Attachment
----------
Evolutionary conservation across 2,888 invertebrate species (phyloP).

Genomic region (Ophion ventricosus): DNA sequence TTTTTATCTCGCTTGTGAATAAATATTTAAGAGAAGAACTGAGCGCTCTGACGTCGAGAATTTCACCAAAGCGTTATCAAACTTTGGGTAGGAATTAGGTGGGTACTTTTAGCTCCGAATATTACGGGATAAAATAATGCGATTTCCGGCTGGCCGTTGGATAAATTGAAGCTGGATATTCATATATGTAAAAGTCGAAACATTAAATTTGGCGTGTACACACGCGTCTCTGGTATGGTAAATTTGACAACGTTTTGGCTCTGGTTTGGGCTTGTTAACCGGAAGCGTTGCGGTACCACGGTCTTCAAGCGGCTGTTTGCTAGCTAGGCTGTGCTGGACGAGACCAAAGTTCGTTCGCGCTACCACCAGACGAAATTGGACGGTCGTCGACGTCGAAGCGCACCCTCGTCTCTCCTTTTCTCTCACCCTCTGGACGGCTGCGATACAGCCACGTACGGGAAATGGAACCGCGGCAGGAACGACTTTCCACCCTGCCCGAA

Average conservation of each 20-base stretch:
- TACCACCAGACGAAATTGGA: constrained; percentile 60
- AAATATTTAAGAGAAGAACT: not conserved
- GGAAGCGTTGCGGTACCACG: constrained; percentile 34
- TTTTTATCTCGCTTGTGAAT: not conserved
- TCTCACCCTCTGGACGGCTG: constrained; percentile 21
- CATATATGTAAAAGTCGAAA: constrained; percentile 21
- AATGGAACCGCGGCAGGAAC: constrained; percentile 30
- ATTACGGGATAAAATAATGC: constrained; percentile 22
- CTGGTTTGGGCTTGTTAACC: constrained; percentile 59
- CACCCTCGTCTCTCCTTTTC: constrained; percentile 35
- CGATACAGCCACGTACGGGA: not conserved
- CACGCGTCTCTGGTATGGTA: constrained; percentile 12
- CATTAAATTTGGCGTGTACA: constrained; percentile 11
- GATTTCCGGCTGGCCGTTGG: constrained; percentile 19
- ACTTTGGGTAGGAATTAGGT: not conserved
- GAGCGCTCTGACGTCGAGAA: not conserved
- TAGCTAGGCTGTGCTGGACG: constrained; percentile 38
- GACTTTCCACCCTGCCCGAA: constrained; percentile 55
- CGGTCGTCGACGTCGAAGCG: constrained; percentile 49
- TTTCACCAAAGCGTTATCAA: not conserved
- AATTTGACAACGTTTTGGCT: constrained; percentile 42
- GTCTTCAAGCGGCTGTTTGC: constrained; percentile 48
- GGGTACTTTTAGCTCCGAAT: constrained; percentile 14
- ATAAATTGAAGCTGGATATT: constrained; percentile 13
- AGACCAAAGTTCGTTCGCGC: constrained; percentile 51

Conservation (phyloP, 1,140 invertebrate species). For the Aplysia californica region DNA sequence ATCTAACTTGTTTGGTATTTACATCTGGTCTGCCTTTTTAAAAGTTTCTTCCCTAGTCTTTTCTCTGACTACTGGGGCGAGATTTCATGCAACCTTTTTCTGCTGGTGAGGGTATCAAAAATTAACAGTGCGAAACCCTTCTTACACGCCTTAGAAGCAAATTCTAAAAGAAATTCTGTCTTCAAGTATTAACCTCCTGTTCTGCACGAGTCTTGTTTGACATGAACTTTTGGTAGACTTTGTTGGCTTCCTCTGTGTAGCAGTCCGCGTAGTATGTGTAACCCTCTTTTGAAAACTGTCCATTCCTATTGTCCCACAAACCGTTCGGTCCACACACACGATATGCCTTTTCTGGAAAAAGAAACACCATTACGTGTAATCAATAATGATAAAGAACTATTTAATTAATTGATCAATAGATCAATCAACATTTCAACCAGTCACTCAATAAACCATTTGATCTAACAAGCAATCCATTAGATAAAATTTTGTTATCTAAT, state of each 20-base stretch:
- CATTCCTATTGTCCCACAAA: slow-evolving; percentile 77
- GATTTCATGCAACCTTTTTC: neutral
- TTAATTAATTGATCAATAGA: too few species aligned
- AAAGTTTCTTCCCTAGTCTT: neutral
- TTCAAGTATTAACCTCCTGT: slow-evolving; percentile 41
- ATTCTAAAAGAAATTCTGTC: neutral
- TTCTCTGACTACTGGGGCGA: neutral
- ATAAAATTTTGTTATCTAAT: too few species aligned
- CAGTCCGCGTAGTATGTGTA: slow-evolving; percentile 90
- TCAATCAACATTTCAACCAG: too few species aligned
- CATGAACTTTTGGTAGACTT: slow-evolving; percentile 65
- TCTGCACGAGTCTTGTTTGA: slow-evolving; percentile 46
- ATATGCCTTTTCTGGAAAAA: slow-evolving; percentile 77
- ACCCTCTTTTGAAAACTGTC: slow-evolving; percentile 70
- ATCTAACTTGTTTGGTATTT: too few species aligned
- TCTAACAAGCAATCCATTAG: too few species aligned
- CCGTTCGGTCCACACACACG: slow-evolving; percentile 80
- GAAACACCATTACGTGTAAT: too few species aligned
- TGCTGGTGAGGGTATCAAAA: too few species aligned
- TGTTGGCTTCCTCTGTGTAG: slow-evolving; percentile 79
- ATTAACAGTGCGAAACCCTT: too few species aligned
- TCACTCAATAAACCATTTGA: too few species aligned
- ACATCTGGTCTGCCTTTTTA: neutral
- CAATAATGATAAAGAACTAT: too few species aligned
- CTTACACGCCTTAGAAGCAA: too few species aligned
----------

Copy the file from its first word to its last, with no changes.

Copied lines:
Evolutionary conservation across 2,888 invertebrate species (phyloP).

Genomic region (Ophion ventricosus): DNA sequence TTTTTATCTCGCTTGTGAATAAATATTTAAGAGAAGAACTGAGCGCTCTGACGTCGAGAATTTCACCAAAGCGTTATCAAACTTTGGGTAGGAATTAGGTGGGTACTTTTAGCTCCGAATATTACGGGATAAAATAATGCGATTTCCGGCTGGCCGTTGGATAAATTGAAGCTGGATATTCATATATGTAAAAGTCGAAACATTAAATTTGGCGTGTACACACGCGTCTCTGGTATGGTAAATTTGACAACGTTTTGGCTCTGGTTTGGGCTTGTTAACCGGAAGCGTTGCGGTACCACGGTCTTCAAGCGGCTGTTTGCTAGCTAGGCTGTGCTGGACGAGACCAAAGTTCGTTCGCGCTACCACCAGACGAAATTGGACGGTCGTCGACGTCGAAGCGCACCCTCGTCTCTCCTTTTCTCTCACCCTCTGGACGGCTGCGATACAGCCACGTACGGGAAATGGAACCGCGGCAGGAACGACTTTCCACCCTGCCCGAA

Average conservation of each 20-base stretch:
- TACCACCAGACGAAATTGGA: constrained; percentile 60
- AAATATTTAAGAGAAGAACT: not conserved
- GGAAGCGTTGCGGTACCACG: constrained; percentile 34
- TTTTTATCTCGCTTGTGAAT: not conserved
- TCTCACCCTCTGGACGGCTG: constrained; percentile 21
- CATATATGTAAAAGTCGAAA: constrained; percentile 21
- AATGGAACCGCGGCAGGAAC: constrained; percentile 30
- ATTACGGGATAAAATAATGC: constrained; percentile 22
- CTGGTTTGGGCTTGTTAACC: constrained; percentile 59
- CACCCTCGTCTCTCCTTTTC: constrained; percentile 35
- CGATACAGCCACGTACGGGA: not conserved
- CACGCGTCTCTGGTATGGTA: constrained; percentile 12
- CATTAAATTTGGCGTGTACA: constrained; percentile 11
- GATTTCCGGCTGGCCGTTGG: constrained; percentile 19
- ACTTTGGGTAGGAATTAGGT: not conserved
- GAGCGCTCTGACGTCGAGAA: not conserved
- TAGCTAGGCTGTGCTGGACG: constrained; percentile 38
- GACTTTCCACCCTGCCCGAA: constrained; percentile 55
- CGGTCGTCGACGTCGAAGCG: constrained; percentile 49
- TTTCACCAAAGCGTTATCAA: not conserved
- AATTTGACAACGTTTTGGCT: constrained; percentile 42
- GTCTTCAAGCGGCTGTTTGC: constrained; percentile 48
- GGGTACTTTTAGCTCCGAAT: constrained; percentile 14
- ATAAATTGAAGCTGGATATT: constrained; percentile 13
- AGACCAAAGTTCGTTCGCGC: constrained; percentile 51

Conservation (phyloP, 1,140 invertebrate species). For the Aplysia californica region DNA sequence ATCTAACTTGTTTGGTATTTACATCTGGTCTGCCTTTTTAAAAGTTTCTTCCCTAGTCTTTTCTCTGACTACTGGGGCGAGATTTCATGCAACCTTTTTCTGCTGGTGAGGGTATCAAAAATTAACAGTGCGAAACCCTTCTTACACGCCTTAGAAGCAAATTCTAAAAGAAATTCTGTCTTCAAGTATTAACCTCCTGTTCTGCACGAGTCTTGTTTGACATGAACTTTTGGTAGACTTTGTTGGCTTCCTCTGTGTAGCAGTCCGCGTAGTATGTGTAACCCTCTTTTGAAAACTGTCCATTCCTATTGTCCCACAAACCGTTCGGTCCACACACACGATATGCCTTTTCTGGAAAAAGAAACACCATTACGTGTAATCAATAATGATAAAGAACTATTTAATTAATTGATCAATAGATCAATCAACATTTCAACCAGTCACTCAATAAACCATTTGATCTAACAAGCAATCCATTAGATAAAATTTTGTTATCTAAT, state of each 20-base stretch:
- CATTCCTATTGTCCCACAAA: slow-evolving; percentile 77
- GATTTCATGCAACCTTTTTC: neutral
- TTAATTAATTGATCAATAGA: too few species aligned
- AAAGTTTCTTCCCTAGTCTT: neutral
- TTCAAGTATTAACCTCCTGT: slow-evolving; percentile 41
- ATTCTAAAAGAAATTCTGTC: neutral
- TTCTCTGACTACTGGGGCGA: neutral
- ATAAAATTTTGTTATCTAAT: too few species aligned
- CAGTCCGCGTAGTATGTGTA: slow-evolving; percentile 90
- TCAATCAACATTTCAACCAG: too few species aligned
- CATGAACTTTTGGTAGACTT: slow-evolving; percentile 65
- TCTGCACGAGTCTTGTTTGA: slow-evolving; percentile 46
- ATATGCCTTTTCTGGAAAAA: slow-evolving; percentile 77
- ACCCTCTTTTGAAAACTGTC: slow-evolving; percentile 70
- ATCTAACTTGTTTGGTATTT: too few species aligned
- TCTAACAAGCAATCCATTAG: too few species aligned
- CCGTTCGGTCCACACACACG: slow-evolving; percentile 80
- GAAACACCATTACGTGTAAT: too few species aligned
- TGCTGGTGAGGGTATCAAAA: too few species aligned
- TGTTGGCTTCCTCTGTGTAG: slow-evolving; percentile 79
- ATTAACAGTGCGAAACCCTT: too few species aligned
- TCACTCAATAAACCATTTGA: too few species aligned
- ACATCTGGTCTGCCTTTTTA: neutral
- CAATAATGATAAAGAACTAT: too few species aligned
- CTTACACGCCTTAGAAGCAA: too few species aligned